Monday, May 30, 2011

Paul Naschy Tumbler site

I'm not sure how I've managed to miss this fantastic collection of Naschy images But I'll certainly be checking in regularly to see what gems turn up from now on.



Fuck Yeah, Paul Naschy!

Saturday, May 28, 2011

Euro-Spy movies on NetFlix!!

I've been alerted once again to great news by the fantastic blog Double O Section. Several Spy movies that remain unavailable on DVD are on the NetFlix streaming service just waiting for discovery and although I had heard of very few of them I now have added all of them to my cue. How can I resist a movie that stars my beloved Marisa Mell alongside Cliff Robertson, Jack Hawkins and Charles Gray?

Or a film starring Yul Brynner and Edward Woodward called THE FILE OF THE GOLDEN GOOSE?

Or a Seth Holt directed spy tale with Richard Johnson, Carol Lynley, Barbara Bouchet and Diana Dors?

I'll be trying to see all of these and several more Euro-Spy offerings through NetFlix very soon and thanking my lucky stars that such an option exists. I might prefer a DVD but just the chance to see these rare movies is pretty damned cool.

Thursday, May 26, 2011

Endings are hard

I'm probably very late to the party with this but I laughed long and hard.

Tuesday, May 24, 2011

WORLD WITHOUT END (1956) poster art





This film gets very little respect but I love it. I can't defend the giant spider scene but I still love it! One of the movie's finer elements is that it was shot very widescreen and the full image is used effectively even for the sillier moments. All praise CinemaScope science fiction from the 1950s!

Sunday, May 22, 2011

THE VENGEANCE OF DR. MABUSE (1972)


After a small Franco binge I now present some thoughts on Dr. M schlägt zu (1972) a.k.a. THE VENGEANCE OF DR. MABUSE. From what I can find out this was the last entry in the revival series of Mabuse films started when Lang was induced to crank out the brilliant 1000 EYES OF DR. MABUSE in 1960. Much like the Fu Manchu films of the same period it was left to Franco to slam the door shut in such a way as to make it pointless to make another for years to come.


Everyone’s favorite wooden Indian, Jack Taylor, plays Mabuse or Farkus or whatever damned name the dub you come across labels him. Holed up in a sinisterly lit lab consisting of one room with some random computer-like objects and a basement hallway with a few makeshift cells Mabuse/Farkus plots to……uuuhhh…...he uuuhhhh..... I can’t actually remember what exactly he was trying to accomplish but it involves sending out his butch lesbian helper and his monstrous creature Andros to kidnap gorgeous women to make their fathers or husbands do something or another. I think it had something to do with building a death ray but don’t quote me! And, of course, there is a character named Orloff that figures in the tale but don’t get too attached to him.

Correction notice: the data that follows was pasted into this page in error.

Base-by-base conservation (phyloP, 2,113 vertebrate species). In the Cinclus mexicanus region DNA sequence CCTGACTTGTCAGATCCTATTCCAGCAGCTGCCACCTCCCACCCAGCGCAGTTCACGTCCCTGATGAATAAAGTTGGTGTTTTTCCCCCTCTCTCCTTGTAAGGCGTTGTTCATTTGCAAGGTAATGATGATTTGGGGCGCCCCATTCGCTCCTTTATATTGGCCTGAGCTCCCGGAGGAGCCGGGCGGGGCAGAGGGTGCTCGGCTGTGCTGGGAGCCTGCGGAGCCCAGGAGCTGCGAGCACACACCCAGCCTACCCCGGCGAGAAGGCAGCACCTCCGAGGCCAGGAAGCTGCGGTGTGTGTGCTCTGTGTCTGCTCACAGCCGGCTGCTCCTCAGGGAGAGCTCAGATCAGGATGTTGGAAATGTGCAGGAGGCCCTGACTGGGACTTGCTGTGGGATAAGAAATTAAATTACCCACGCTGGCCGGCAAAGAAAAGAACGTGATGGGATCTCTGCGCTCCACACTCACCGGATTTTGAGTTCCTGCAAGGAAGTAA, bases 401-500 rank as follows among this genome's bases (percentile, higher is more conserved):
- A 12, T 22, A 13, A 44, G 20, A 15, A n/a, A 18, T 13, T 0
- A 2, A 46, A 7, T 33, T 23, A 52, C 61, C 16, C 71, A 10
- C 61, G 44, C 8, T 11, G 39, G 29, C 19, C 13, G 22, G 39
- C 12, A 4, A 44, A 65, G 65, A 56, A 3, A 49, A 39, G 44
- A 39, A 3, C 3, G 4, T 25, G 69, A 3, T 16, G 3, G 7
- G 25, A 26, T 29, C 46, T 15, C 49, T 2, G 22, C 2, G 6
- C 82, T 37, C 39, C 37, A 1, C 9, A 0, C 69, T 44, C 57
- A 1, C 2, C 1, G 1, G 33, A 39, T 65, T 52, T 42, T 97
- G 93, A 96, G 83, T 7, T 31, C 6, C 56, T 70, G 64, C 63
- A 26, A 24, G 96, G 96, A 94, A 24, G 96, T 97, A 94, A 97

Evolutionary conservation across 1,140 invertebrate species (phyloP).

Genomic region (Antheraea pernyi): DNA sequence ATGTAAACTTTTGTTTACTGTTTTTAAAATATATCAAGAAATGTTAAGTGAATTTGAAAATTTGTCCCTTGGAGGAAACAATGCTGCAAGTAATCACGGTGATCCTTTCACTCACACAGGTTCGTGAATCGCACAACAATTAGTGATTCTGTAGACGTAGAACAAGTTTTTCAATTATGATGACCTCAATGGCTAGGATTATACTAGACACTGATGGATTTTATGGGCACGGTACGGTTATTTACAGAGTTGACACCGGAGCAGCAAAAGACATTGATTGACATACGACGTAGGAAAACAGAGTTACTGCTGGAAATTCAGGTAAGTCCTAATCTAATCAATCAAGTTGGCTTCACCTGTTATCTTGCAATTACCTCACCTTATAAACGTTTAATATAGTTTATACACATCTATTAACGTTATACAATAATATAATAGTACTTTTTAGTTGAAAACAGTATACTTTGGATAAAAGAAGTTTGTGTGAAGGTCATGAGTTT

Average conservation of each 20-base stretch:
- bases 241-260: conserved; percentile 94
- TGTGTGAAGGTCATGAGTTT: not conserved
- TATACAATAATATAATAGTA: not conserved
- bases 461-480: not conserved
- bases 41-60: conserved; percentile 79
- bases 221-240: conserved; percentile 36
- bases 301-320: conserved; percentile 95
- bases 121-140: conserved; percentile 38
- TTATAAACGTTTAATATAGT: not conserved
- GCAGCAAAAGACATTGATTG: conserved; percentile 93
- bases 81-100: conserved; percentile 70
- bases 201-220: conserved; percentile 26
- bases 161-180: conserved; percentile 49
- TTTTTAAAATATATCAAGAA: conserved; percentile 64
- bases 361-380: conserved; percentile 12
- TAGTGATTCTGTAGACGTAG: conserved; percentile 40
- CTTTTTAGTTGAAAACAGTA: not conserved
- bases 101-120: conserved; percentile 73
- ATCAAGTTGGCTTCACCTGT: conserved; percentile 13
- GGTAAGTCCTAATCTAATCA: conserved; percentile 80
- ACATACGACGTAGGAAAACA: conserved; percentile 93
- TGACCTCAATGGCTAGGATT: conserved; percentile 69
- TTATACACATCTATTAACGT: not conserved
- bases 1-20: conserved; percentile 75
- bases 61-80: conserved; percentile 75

Anyway- we have the Bad Doctor Mabuse/Farkus assembling his victims at the same time we watch the local sheriff and his deputy lackadaisically investigate the disappearance of the women that are being carted off. The film seems to be set in the desert Southwest of the United States with several mentions of escaping over the border to Mexico tossed around. This is made almost believable visually with some clever framing to crop out obvious European locales but I have no idea what ocean they are near. Is it supposed to be the Pacific? If so, the coast is way wrong… what am I doing? It doesn’t matter – we’re in Franco Land! At the edge of this (inland ?) sea there are several supposedly touching scenes of a disconsolate and depressed Andros dumping the occasional corpse and weeping like a big wuss. Poor guy. I can understand. I often fall in love with the helpless prisoners my overbearing boss makes me kill too.

The strangest element of this strange movie is the two policemen. They are dressed like they stepped off the set of a TV western although they drive a crappy, overheating sedan and don’t seem to carry guns. I wonder if the cowboy sheriff character was a nod to the McCloud TV character or if Franco just had them dress that way for no good reason at all. Did Franco ever make a western?

Much time is wasted in THE VENGEANCE OF DR. MABUSE watching the police fail to figure anything out as the evil master plan that makes little sense implodes in the usual way that poorly thought out death ray plans do. As was typical during this period of his career Franco manages to conjure an OK story with very, very little in the way of resources. I think there may have been four separate interiors, a couple of other outdoor locations and a couple of cars used. All of Jack Taylor’s scenes could have been filmed in one or two days as he never leaves the lab set and no one seems to have more than two sets of clothes. This is low budget, something outta nothing filmmaking at its…..finest, I guess. If you can get into the mood and get a kick out of the slightly sleazy Mad Scientist pulp story he is telling it can be a good time for the 80 minute length chug. You have to be willing to forgive it the usual sloppiness- day shots colliding with night shots in the same scene; the shadow of the camera and Franco as cameraman creeping into frame; pointless gibberish for dialog; etc.- but if you are aware of what to expect it’s not bad. It’s not too good either, but I kind of got a kick out of it.

Saturday, May 21, 2011

Peplum Poster Art

I feel a Sword & Sandal viewing is on the horizon. But which film shall I choose?







Thursday, May 19, 2011